How can I tell if a language school is good or not?

I’m going to study Japanese in Japan next year. My current issue is that I’m pretty worried about making this huge effort just to get into a bad school that won’t help me. I’ve done my research and read some close to horror Google reviews about certain language schools that I will luckily not go to.
So having said that, does anyone know if Nagoya International Academy is good or not? I’ve read the Google reviews so it looks good.

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I haven’t looked into that school but I am right there with you on being worried if the language school I picked is good or not. I am waiting to hear back on my application to the Japanese Language Course at Miyazaki Information Business Medical College but I couldn’t really find anything on whether it’s a good school or not. It’s Miyazaki City and it’s a place I really want to be in which is more why I picked it rather than for better reasons such as if I’ll come out of the course knowing things or not. I feel like not many go to Kyushu and if they do, it’s Fukuoka.

What is helping me kind of bypass the worry is knowing that no matter what school I go to, it’s 100% on me to make progress. So I’m doing what I can now to help me next year and the self-study habits I build up now are what’s going to help me beat the JLPT.

In university, I went a month abroad and studied at IFIE. Got put in the B classes, used Marugoto, some really went out of their way to learn and others (myself included) coasted and didn’t progress much. I guess me having that experience gives me a baseline of what can happen if I go back and I’m just trying to prepare as much as possible beforehand.

I don’t know if this is helpful or not but I guess what I’m trying to say is that (and this is so cliche) it’s bad if you let it be. :grimacing: They’re not inherently trying to not have you get better at Japanese and if you’re showing effort the teachers will be more inclined to also put in extra effort to see you succeed. But yes, it’s a lot of money and you have a right to be skeptical. :sweat_smile:

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That makes me feel so nastolgic. I wanted to study at a language school in Japn for a year so bad after high school, but it mostly didn’t work out because of financial reasons. So glad you actually get the opportunity to do that! I don’t know anything about the specific school you mentioned, but reading the reviews is probably the best you can do. Also, I’ve looked at the offical school side and it seems legit. But it sounds like you already booked your stay, right? So there isn’t much you can do at this point anyway. Otherwise I would have recommended Genki Japanese and Culture School. Of course it depends on what you want to focus on exactly, but what I like about this school is that they actually focus on conversational Japanese and not so much on textbook Japanese. They also have a school in Nagoya among a couple more cities in Japan. That being said, that school was recommended to me like 5 years ago, so doing your own research is adviceable.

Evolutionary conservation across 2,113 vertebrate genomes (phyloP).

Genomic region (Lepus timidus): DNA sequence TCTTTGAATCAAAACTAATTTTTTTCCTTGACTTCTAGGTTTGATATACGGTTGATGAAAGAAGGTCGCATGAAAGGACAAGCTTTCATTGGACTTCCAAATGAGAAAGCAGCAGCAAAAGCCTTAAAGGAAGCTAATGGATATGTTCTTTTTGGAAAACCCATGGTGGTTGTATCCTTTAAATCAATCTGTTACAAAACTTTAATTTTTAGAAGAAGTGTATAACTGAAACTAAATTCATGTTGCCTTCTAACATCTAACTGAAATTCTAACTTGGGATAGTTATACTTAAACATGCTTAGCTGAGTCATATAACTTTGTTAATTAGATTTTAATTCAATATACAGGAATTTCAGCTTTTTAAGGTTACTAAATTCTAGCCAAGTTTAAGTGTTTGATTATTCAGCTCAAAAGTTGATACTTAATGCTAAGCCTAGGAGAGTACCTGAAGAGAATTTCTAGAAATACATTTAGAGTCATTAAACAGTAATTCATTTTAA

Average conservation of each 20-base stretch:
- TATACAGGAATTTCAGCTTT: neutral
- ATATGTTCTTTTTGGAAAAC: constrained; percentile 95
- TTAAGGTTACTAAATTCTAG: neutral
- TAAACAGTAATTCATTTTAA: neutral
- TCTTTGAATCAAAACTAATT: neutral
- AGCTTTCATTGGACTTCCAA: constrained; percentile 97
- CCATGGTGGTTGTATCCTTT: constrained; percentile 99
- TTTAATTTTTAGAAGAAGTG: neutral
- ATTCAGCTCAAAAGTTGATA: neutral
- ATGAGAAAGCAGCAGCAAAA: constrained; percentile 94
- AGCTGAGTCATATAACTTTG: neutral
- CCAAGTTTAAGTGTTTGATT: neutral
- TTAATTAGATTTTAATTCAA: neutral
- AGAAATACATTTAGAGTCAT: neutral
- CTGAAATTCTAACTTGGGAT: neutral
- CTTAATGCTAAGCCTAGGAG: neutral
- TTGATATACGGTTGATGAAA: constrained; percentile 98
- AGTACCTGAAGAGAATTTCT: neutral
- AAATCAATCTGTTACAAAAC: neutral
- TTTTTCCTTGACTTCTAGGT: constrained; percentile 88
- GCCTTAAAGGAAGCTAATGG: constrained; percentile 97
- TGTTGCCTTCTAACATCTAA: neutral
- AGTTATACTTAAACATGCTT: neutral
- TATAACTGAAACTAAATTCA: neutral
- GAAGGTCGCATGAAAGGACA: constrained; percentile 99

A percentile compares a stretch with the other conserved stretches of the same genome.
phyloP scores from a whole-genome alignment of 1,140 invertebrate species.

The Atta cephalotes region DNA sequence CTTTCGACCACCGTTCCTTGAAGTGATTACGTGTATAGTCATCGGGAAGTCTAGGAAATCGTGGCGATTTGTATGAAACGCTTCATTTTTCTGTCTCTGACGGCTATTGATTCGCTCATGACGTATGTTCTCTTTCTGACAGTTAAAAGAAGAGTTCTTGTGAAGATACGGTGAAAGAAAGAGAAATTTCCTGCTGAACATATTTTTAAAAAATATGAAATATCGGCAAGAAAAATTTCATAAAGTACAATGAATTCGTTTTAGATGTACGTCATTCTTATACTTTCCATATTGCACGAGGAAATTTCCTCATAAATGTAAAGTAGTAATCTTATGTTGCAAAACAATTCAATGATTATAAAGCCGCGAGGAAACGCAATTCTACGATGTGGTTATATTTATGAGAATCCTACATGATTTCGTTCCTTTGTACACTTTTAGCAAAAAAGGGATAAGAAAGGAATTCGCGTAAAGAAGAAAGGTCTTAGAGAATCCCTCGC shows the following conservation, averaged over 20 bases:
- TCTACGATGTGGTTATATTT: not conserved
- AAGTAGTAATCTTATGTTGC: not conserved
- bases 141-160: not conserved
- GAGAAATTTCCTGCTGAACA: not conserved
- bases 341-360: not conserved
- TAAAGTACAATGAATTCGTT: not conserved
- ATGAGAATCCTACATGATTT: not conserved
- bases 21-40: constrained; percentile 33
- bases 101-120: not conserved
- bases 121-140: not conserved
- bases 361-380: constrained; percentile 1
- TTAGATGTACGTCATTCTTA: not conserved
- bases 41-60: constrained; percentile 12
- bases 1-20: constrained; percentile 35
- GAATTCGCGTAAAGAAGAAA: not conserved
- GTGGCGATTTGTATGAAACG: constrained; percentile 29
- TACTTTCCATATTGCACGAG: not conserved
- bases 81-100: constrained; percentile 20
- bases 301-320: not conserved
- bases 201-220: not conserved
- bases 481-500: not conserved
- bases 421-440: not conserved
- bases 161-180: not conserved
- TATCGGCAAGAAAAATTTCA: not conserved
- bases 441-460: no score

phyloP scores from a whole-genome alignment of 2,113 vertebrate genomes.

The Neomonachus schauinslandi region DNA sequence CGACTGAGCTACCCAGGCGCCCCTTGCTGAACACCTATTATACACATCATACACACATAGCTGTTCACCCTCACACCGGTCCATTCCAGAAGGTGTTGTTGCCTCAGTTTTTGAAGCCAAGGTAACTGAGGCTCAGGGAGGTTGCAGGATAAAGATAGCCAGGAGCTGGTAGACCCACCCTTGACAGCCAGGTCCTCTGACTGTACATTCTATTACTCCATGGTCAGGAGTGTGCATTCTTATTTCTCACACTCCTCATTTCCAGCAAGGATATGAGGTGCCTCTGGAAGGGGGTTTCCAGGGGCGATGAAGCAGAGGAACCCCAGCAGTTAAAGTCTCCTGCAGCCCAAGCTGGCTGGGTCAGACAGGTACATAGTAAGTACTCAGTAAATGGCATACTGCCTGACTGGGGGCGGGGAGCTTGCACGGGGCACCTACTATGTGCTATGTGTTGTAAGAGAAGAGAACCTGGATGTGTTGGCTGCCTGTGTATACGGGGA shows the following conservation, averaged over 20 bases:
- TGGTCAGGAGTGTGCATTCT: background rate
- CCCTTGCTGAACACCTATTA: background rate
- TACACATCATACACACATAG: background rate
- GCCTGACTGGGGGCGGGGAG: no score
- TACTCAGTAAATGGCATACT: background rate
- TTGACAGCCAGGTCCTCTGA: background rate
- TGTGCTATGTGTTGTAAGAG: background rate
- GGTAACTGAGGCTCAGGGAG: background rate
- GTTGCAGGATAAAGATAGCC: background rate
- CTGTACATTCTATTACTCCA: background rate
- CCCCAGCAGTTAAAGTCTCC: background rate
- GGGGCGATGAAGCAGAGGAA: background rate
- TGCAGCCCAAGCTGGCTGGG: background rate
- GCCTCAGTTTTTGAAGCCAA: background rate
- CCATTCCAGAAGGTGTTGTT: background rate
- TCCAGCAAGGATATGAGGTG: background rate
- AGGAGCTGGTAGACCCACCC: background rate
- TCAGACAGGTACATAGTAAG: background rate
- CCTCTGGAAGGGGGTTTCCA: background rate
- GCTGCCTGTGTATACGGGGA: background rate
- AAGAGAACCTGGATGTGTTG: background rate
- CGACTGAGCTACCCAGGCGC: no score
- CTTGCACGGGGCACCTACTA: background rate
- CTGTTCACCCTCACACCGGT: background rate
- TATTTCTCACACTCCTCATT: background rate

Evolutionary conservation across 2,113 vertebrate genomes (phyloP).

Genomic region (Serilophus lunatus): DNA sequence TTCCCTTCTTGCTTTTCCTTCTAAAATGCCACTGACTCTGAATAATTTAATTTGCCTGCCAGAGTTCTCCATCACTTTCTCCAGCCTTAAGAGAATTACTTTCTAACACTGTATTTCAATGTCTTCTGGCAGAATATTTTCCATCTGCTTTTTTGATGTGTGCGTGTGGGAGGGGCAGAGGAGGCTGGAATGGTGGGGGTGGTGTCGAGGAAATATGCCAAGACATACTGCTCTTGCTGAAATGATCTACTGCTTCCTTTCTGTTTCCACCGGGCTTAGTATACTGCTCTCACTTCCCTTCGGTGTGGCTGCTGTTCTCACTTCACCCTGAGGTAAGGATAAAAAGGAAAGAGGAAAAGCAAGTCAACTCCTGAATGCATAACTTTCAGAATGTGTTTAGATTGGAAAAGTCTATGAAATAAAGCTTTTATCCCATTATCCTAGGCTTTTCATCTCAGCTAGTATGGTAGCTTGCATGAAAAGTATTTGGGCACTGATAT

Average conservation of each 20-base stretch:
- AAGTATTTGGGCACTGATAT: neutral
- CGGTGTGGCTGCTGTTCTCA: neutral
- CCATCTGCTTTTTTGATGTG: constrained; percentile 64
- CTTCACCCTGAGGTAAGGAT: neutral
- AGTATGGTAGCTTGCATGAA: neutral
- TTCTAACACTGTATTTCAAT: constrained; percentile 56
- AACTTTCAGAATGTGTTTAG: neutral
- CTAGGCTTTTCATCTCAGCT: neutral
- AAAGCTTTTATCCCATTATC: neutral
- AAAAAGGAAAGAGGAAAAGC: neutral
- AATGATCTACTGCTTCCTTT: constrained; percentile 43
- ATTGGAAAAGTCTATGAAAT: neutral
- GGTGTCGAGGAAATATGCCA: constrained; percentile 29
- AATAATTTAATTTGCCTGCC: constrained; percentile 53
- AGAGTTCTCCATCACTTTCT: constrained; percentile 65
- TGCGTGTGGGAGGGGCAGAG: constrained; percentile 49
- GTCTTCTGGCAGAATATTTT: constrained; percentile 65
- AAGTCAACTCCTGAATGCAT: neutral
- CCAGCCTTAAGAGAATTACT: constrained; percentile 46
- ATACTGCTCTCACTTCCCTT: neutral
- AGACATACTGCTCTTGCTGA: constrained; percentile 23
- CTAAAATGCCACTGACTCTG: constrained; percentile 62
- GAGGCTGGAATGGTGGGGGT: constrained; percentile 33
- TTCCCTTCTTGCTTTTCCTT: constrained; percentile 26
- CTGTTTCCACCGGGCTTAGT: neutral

If I may ask, how long are you going to stay in Japan? What are you goals? I’m going to Japan for a longer period of time as well coming September and I coulnd’t be more anxious, but also excited at the same time.

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The final two options were actually Genki and Nagoya. Both of these schools are pretty alike in reviews. Genki is little bit more pricey than Nagoya Academy, so I went for the latter.

What is helping me kind of bypass the worry is knowing that no matter what school I go to, it’s 100% on me to make progress. So I’m doing what I can now to help me next year and the self-study habits I build up now are what’s going to help me beat the JLPT

I’ll take your mindset. Even if it isn’t what I really expected I’ll definitely make the most out of it. My aim is to get the N2 in order to enroll in a vocational school after graduation.

But it sounds like you already booked your stay, right? So there isn’t much you can do at this point anyway.

Actually no, applications for April courses begin in September so I’m pretty close to the deadline hence why I’m so nervous right now. I think I’ll just go ahead and take a leap of faith.

So glad you actually get the opportunity to do that!

I’m pretty grateful to my family because they are financing my studies there, otherwise it would have been impossible.

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Yeah, definitely. My experience at Yamasa (bit south of Nagoya in Okazaki) was that the classes went at a pace that let you coast a little, but you also had plenty of time for independent side study if you wanted to, and every term (3 months) there was the potential to move up classes depending on your progress.

Also simply being in Japan gives you a ton of immersion and conversation opportunities – for long term study quite a bit of the value of being in a language school I think is that it’s a reason for living in the country to do something other than “be a tourist” and a way to get a visa that lets you do that.

(I occasionally have wistful ideas about going back, since the 9 months I was there were so good, but to be honest I probably don’t need more classroom study at this point. And you can never step in the same river twice…)

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